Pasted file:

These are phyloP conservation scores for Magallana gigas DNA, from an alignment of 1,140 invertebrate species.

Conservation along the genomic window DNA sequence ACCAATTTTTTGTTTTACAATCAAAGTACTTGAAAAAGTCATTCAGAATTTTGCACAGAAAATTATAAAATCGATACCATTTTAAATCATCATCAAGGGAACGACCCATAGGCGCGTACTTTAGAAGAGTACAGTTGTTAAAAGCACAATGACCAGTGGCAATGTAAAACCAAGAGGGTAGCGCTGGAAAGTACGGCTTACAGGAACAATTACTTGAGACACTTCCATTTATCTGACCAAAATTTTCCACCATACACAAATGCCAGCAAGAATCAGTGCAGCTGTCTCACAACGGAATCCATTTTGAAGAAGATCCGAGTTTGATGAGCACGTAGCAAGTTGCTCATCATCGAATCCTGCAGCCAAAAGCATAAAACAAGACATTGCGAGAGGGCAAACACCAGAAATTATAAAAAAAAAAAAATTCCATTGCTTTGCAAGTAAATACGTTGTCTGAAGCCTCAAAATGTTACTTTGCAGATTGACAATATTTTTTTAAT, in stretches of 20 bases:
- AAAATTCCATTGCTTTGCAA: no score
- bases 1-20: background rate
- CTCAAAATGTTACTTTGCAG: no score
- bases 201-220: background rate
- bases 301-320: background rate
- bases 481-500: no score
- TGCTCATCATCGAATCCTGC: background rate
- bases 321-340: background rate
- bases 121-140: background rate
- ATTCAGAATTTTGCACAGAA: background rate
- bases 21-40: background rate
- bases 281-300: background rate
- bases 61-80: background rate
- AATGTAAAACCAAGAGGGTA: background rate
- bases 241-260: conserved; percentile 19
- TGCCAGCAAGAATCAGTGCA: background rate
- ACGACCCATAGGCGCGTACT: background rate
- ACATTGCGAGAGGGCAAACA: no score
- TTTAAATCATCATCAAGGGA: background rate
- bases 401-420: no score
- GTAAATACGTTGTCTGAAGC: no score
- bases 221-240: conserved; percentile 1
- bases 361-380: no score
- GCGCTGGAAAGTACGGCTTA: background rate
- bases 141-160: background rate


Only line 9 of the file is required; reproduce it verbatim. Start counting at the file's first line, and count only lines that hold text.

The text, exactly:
- TGCTCATCATCGAATCCTGC: background rate